Why Are Cats More Flexible Than Dogs?
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In gym class growing up, were you the kid who looked at the sit-and-reach box for the Presidential Physical Fitness test and thought, “I’m so flexible, I can push that little slide-y thing right off,” or were you the kid whose muscles were barely springy enough to touch the stupid box in the first place? We all have our (literal) limits, and it’s no different for cats and dogs.
Have you ever thought about the athletic difference between dogs and cats? We already know that nutritional needs and personalities differ greatly between the two species, but what about their athletic prowess? We know they are both impressive runners, but how long can they go? How fast? As it turns out, it’s all about flexibility. There are some interesting anatomic differences between the two, and it starts with a little-known tendon in the neck called the nuchal ligament.
How Cats Are So Flexible
Cats, as we know, don’t hunt in packs, nor do they run their prey to exhaustion. Cats are solitary hunters and rely on stealth, explosive power and flexibility. From a sitting crouch, a cat can jump up to nine times their height, and in a split second, they can make sudden changes in direction and twist their spines mid-fall to land on all fours, according to Cornell Center for Materials Research. It’s true: Cats almost always do land on their feet. Why can they do this?
A cat’s spine is much more flexible than that of a dog. Their vertebral bones have increased elasticity in the disc between bones when compared to a dog, which is why cats don’t have the back problems that dogs tend to have. A cat’s vertebrae is also less tightly connected than a dog’s, making the spine far more flexible, and a cat’s pelvis and shoulders are more loosely attached to its backbone than dogs.
A Big Physical Difference
The nuchal ligament attaches the head to the spine and is an adaptation designed to stabilize the head in animals that run fast and far. The nuchal ligament that dogs have is like the one that horses have. It supports the head without using muscles; it saves energy and makes the animal more efficient.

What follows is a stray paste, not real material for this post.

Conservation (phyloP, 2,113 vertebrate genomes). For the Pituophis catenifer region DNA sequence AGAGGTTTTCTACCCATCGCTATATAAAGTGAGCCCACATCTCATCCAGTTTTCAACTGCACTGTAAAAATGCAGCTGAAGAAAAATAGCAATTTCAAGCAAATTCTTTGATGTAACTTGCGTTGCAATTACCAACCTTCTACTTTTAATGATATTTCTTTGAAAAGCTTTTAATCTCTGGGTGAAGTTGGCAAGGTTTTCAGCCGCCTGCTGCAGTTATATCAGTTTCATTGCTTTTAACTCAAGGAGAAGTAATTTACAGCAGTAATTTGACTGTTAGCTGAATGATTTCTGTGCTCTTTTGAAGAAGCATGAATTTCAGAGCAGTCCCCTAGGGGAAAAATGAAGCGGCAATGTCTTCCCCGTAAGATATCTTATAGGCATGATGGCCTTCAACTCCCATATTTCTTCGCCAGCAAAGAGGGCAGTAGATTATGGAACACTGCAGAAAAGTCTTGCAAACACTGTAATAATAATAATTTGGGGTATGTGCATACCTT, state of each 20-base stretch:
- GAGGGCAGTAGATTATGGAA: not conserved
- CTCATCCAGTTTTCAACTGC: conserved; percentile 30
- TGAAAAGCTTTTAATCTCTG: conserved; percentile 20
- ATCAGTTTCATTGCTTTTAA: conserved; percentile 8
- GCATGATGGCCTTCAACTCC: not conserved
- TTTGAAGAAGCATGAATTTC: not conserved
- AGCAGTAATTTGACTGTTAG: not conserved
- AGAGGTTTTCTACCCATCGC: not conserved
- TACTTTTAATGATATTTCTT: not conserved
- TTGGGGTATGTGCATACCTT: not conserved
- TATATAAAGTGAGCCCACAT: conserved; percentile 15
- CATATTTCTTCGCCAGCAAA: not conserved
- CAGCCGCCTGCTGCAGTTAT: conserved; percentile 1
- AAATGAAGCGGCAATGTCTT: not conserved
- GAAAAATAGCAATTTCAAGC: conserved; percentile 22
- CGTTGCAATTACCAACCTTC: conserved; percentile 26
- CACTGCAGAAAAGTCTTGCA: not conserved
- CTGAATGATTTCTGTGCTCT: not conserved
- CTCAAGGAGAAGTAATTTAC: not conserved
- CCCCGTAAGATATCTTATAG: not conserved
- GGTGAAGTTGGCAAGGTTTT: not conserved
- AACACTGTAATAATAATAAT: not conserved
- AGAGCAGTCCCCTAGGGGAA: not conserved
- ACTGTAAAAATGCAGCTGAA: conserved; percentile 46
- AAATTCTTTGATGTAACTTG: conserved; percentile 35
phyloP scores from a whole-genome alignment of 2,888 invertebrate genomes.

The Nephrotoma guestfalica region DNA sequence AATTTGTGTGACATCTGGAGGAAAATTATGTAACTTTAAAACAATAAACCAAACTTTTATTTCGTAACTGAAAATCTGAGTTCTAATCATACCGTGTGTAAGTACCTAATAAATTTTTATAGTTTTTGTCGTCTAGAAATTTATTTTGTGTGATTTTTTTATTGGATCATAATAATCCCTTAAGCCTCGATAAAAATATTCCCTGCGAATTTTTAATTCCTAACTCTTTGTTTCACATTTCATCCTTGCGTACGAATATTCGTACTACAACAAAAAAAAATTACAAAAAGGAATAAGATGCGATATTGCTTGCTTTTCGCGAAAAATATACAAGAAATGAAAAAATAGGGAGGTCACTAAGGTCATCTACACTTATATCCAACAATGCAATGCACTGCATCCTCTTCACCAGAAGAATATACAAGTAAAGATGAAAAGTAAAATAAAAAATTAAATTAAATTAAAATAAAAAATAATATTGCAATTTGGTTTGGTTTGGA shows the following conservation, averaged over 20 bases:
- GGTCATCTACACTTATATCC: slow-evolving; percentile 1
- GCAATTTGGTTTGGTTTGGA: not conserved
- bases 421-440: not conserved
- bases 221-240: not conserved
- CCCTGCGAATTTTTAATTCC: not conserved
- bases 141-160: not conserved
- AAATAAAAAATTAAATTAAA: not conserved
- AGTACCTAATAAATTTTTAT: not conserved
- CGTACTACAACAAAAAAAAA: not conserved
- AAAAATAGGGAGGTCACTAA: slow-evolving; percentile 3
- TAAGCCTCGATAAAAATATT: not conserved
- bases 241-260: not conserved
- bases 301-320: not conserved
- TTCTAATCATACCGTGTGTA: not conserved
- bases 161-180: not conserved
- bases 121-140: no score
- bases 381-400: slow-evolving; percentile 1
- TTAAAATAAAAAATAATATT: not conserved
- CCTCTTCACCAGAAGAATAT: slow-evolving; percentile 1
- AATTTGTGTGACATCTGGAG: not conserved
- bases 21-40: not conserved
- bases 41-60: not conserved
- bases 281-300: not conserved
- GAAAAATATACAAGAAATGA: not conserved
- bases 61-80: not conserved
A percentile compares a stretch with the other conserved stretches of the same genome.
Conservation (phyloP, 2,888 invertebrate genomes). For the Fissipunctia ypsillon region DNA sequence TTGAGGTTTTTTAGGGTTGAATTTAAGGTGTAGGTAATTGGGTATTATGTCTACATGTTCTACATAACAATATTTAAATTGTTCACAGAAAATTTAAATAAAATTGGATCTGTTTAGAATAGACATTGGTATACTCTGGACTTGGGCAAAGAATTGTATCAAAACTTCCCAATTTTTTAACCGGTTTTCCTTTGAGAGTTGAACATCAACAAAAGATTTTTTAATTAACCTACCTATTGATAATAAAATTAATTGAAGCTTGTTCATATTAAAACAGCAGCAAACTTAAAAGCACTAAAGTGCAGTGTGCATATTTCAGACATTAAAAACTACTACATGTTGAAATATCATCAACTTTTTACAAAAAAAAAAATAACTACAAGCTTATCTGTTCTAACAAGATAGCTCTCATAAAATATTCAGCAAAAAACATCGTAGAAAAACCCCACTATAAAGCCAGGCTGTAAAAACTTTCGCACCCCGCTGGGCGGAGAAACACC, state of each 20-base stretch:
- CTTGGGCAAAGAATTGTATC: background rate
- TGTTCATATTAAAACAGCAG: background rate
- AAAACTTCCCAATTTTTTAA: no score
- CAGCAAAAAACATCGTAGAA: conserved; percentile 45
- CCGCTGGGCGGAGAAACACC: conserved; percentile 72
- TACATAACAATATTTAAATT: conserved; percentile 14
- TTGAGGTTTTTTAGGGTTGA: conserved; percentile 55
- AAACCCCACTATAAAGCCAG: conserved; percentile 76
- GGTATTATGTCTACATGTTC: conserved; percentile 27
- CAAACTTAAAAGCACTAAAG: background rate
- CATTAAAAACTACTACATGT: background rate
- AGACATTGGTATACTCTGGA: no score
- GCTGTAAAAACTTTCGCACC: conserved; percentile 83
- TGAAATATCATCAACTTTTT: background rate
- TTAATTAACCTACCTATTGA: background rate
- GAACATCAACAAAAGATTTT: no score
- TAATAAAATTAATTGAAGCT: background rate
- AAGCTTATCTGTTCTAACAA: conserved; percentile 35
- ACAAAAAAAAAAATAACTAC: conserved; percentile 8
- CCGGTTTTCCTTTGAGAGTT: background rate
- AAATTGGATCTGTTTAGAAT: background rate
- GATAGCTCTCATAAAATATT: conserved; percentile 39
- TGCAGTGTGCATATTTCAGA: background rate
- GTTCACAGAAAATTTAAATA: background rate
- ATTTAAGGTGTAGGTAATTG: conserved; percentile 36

We also know dogs have historically relied upon a scent trail to hunt prey over long distances, while felines use hearing and eyesight to locate and hunt prey up close. “Dogs must follow their noses.”
As early dogs evolved longer legs, noses and necks, they needed the nuchal ligament to save energy while keeping their “nose to the ground” posture, run and follow scent trails over miles and miles. In Tedford Wang’s book Dogs: Their Fossil History and Evolutionary History, he shares that while dogs lost dexterity of their front limbs and evolved relatively weaker neck muscles needed to take down prey alone, they compensated by evolving group hunting techniques.
Dogs, humans, and horses have nuchal ligaments and are unique long-distance runners. You know who doesn’t have a nuchal ligament? Cats.
Are Dogs Or Cats Faster?
A cat can stretch their body and run with a stride that is three times their body length. A cat’s flexible spine, powerful muscles, and retractable/extendable claws that provide traction like runner’s spikes all contribute to top speeds of 30 miles per hour. There’s a reason the cheetah is the fastest animal in the world. However, a cat can only sustain this kind of anaerobic activity for very short periods of time, which makes a cat a fantastic sprinter but a terrible distance runner.
Some dogs, such as Greyhounds, have top speeds of 45 miles per hour, but they only have the ability to maintain that speed for short distances. Most dogs, though, are capable of a range closer to 15 to 20 miles per hour, depending on their size and breed. But, because dogs are marathon runners, most are capable of maintaining a long-distance jog that cats cannot (and honestly, being cats, choose not to).
The next time you see your dog or cat running, watch how they are different: Whether your companion animals are sprinting to pounce on a cat toy, jogging 10 miles with you, or prefer the strenuous athletic activity of couch surfing, all adult dogs and cats can benefit from daily exercise, a healthy weight, and a high-quality joint supplement.
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Sarah Wooten, DVM
Sarah Wooten is a small animal veterinarian and certified veterinary journalist. She practices in Greeley part time at Sheep Draw Veterinary Hospital, and writes for multiple online and print publications.